Michele Bullock, assistant governor (financial system) at the Reserve Bank of Australia (RBA) reflected on the housing market and its effects on financial stability during an address to the Bloomberg Inside Track on Wednesday.
She noted that house prices have had a strong recovery following an initial and modest decline at the onset of the pandemic, particularly in detached dwellings.
Driven by low rates, HomeBuilder and rising prices, growth in housing credit is currently running at an annualised rate of around 7 per cent, with the RBA expecting it to peak at around 11 per cent early next year.
Ms Bullock commented that the housing market’s strength is a positive for the economy and an important contributor to economic growth – but there may be risks bubbling under the surface.
“While household debt to income in Australia hasn’t increased much over recent years, it is at a high level, both historically and relative to other countries,” she said.
“So sustained strong growth in credit in excess of income growth may result in vulnerabilities building in bank and household balance sheets.”
The RBA has previously signalled that it is monitoring the housing and lending markets with APRA, with both regulators discussing what tools they would use if they felt they needed to intervene.
APRA recently recorded a rise in high debt-to-income (DTI) lending, with chair Wayne Byres expressing concern.
The share of new lending at high loan-to-value ratios (LVR) also rose in 2020, reflecting an increase in first home buyers with lower deposits, Ms Bullock reported.
She confirmed the Reserve Bank is yet to see a decline in lending standards from the banks, but alongside APRA, it is “monitoring these trends closely”.
“Unlike in 2014 and 2017, the concerns this time are not specific types of lending such as investor or interest only lending. So the tools used at that time are not really appropriate at this time,” Ms Bullock said.
“This suggests that if there were to be a need for so-called macro-prudential tools to address rising risks, they should be targeted at the risks arising from highly indebted borrowers.
“Tools that address serviceability of loans and the amount of credit that can be obtained by individual borrowers are more likely to be relevant.”
Previously, RBA governor Philip Lowe has said the central bank and APRA have considered limits on high loan-to-value ratio or DTI lending in banks’ portfolios.
Banks have high exposure
Around 60 per cent of the banks’ lending is for housing, leaving them highly exposed. Housing is also common collateral for loans to small and medium businesses – with a correction or decline in housing prices potentially shaking the value of that collateral.
“If there were an economic shock that resulted in borrowers being unable to service their debt, however, and at the same time housing prices fell sharply, the debt would be unable to be recovered in full by the sale of the property, resulting in a loss to the banks,” Ms Bullock said.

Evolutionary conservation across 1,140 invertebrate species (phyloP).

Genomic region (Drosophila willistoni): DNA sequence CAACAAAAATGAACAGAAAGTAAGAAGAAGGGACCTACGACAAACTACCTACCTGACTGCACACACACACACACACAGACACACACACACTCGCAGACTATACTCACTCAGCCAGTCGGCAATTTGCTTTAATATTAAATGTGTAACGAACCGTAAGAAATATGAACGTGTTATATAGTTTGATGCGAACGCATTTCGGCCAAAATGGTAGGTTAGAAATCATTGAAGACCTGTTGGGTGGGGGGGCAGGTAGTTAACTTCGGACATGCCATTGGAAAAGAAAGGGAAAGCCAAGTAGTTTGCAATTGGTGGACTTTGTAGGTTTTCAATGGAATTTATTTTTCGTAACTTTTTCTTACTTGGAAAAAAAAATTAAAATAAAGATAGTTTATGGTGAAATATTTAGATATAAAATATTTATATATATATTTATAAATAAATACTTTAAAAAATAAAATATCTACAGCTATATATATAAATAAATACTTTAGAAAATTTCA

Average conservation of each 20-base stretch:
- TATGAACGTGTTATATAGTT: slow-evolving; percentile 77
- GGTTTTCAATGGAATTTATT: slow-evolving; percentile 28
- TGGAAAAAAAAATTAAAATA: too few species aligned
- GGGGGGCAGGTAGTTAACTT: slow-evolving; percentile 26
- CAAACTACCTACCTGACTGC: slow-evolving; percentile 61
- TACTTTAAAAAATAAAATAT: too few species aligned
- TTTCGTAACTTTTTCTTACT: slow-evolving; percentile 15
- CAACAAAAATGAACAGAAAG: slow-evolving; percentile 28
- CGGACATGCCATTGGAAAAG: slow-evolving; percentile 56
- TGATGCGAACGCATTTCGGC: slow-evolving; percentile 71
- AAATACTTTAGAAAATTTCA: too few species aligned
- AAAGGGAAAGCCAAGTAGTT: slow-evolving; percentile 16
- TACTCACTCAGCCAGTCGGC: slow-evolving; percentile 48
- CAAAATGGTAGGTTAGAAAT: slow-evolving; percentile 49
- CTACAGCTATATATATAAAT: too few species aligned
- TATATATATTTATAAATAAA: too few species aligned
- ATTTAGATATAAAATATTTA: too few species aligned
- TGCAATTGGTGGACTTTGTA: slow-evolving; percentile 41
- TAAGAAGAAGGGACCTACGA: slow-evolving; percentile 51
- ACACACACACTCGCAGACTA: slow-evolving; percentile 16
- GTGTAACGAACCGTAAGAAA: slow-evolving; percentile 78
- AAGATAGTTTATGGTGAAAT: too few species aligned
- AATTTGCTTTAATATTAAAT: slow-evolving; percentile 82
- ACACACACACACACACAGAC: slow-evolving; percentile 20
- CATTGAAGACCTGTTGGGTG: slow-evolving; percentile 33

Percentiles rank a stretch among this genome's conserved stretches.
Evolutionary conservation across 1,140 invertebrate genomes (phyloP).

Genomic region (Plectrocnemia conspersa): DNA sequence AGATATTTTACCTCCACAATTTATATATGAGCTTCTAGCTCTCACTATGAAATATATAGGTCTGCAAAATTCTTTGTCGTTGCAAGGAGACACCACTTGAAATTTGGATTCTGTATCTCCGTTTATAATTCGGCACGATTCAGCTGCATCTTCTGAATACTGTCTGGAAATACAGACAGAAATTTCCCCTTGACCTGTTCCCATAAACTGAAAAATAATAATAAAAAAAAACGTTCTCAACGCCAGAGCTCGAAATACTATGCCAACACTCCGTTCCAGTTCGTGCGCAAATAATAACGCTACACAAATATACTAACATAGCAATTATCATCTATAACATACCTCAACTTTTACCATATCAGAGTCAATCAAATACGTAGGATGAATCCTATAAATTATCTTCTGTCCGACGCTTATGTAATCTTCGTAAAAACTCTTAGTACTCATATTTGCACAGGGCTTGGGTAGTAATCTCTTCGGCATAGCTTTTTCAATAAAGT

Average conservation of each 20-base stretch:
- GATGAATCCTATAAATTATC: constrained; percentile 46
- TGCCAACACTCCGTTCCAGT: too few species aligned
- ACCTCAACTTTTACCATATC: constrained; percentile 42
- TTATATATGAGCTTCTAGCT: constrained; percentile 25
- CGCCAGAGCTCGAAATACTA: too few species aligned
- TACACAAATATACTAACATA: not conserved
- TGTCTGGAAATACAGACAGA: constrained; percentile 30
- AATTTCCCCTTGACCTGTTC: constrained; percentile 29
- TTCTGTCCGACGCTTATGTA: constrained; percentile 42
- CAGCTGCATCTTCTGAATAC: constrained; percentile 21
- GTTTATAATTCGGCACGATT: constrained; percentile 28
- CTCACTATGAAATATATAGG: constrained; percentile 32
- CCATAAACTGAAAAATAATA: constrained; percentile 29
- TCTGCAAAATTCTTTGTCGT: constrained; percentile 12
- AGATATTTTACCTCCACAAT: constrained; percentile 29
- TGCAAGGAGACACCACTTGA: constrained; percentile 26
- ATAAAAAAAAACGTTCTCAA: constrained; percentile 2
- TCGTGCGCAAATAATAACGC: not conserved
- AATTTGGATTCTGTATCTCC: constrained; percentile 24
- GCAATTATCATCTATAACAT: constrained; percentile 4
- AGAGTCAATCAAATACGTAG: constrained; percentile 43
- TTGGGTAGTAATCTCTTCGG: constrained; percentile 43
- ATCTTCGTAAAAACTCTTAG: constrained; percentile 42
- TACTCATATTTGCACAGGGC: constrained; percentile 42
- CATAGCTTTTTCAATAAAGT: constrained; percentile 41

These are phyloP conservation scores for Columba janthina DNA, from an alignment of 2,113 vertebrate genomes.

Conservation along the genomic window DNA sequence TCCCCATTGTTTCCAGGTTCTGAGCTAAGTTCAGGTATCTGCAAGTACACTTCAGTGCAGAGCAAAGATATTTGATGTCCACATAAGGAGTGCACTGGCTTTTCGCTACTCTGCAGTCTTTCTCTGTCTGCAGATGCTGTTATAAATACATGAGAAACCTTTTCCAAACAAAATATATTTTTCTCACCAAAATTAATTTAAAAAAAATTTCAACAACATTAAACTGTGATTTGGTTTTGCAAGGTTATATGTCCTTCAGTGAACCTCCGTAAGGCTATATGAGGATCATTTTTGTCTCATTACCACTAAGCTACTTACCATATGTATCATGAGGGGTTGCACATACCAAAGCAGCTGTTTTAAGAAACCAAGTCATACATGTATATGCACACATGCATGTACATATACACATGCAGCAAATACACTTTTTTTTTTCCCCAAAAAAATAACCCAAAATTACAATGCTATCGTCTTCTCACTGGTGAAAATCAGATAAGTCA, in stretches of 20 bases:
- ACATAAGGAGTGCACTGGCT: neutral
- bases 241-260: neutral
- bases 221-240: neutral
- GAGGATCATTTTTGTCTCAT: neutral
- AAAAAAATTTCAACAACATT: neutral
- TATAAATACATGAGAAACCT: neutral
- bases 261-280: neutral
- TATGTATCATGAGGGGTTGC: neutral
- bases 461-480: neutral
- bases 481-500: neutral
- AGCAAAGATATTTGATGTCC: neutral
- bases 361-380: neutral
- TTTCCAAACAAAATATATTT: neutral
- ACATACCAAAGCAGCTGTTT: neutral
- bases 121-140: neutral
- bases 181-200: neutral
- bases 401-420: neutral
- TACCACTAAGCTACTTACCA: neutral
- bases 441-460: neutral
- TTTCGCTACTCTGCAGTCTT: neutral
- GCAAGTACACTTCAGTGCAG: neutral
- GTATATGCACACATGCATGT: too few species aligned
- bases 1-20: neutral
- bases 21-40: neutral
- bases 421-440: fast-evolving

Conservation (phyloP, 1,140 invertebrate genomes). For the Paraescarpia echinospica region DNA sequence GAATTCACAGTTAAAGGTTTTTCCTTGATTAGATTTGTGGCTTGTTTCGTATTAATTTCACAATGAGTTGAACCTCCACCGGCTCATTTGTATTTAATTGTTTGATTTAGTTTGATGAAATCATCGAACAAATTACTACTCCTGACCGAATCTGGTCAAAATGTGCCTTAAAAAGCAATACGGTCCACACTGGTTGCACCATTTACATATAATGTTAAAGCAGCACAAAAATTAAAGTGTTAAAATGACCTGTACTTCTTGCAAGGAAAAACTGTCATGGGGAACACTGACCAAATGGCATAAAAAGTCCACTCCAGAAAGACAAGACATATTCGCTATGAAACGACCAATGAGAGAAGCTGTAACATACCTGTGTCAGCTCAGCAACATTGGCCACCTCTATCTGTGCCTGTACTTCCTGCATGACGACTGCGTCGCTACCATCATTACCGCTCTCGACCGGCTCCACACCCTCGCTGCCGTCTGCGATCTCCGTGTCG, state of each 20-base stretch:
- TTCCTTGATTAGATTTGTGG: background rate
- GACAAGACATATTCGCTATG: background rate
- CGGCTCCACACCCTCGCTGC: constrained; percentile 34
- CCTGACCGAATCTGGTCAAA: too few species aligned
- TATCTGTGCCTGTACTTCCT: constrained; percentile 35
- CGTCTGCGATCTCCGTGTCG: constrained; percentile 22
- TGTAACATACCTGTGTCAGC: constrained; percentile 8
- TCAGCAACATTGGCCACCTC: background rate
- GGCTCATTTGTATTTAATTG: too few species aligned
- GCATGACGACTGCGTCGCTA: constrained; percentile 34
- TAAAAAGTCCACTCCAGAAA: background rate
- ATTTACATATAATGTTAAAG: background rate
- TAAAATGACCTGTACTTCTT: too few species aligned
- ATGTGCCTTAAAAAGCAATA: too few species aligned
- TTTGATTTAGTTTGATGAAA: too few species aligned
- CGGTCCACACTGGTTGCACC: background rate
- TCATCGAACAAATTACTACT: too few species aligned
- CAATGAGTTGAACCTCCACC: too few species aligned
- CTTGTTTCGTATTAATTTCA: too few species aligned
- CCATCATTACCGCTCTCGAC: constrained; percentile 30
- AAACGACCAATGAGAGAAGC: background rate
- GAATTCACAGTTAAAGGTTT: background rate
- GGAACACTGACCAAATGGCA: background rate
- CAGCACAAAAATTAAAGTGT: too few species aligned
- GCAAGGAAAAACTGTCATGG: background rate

“If the losses were large enough the banks might exacerbate the decline by reducing their lending.”
However, the banks have built up their levels of capital to stronger positions than they had at the time of the global financial crisis.
“Indeed, stress tests undertaken by the [Reserve] Bank and reported in our October 2020 review indicate that even a very severe recession and substantial fall in property prices would still leave the banks with capital above their regulatory minima,” Ms Bullock said.
“The strength of the banks allowed the banks to respond positively to the pandemic shock, supporting the economy through lending and loan repayment deferrals rather than amplifying the shock.”
Debt levels could shake spending
The economy could remain vulnerable to high levels of household debt, if it dampens consumer spending.
“Over-exuberance in the housing market can amplify these risks in two ways,” Ms Bullock explained.
“First, rapid price rises can increase the likelihood that some new borrowers will over-stretch their financial capacity in order to obtain a new loan, making them more likely to reduce their consumption in response to a shock to their incomes.
“Second, if rapid price rises ultimately prove to be unsustainable they could lead to sharp declines in price and turnover in the future. This in turn could result in reduced spending, both directly as a result of a decline in turnover and through the wealth effect.”
Past evidence has suggested households with higher levels of debt are more likely to curb consumption in response to shocks in income or wealth – whether it’s through loss of employment or reduced hours.
The RBA has warned a large number of households following that behaviour response could amplify the economic shock.
“A boom in the housing market, accompanied by an increase in housing debt could therefore make the economy more susceptible to downturns,” Ms Bullock said.
Further, the RBA is closely watching investor activity in the housing market – although it is not near previous highs in 2014, when APRA introduced its investor lending benchmark.
“Investors have the potential to amplify movements in housing price, buying when prices are rising quickly but potentially selling when they fall in an effort to avoid a capital loss,” she said.
“Any amplified swings in housing prices will have an impact on the wealth of all households and hence potentially their consumption.”
[Related: Make RBA overlook housing stability: UNSW]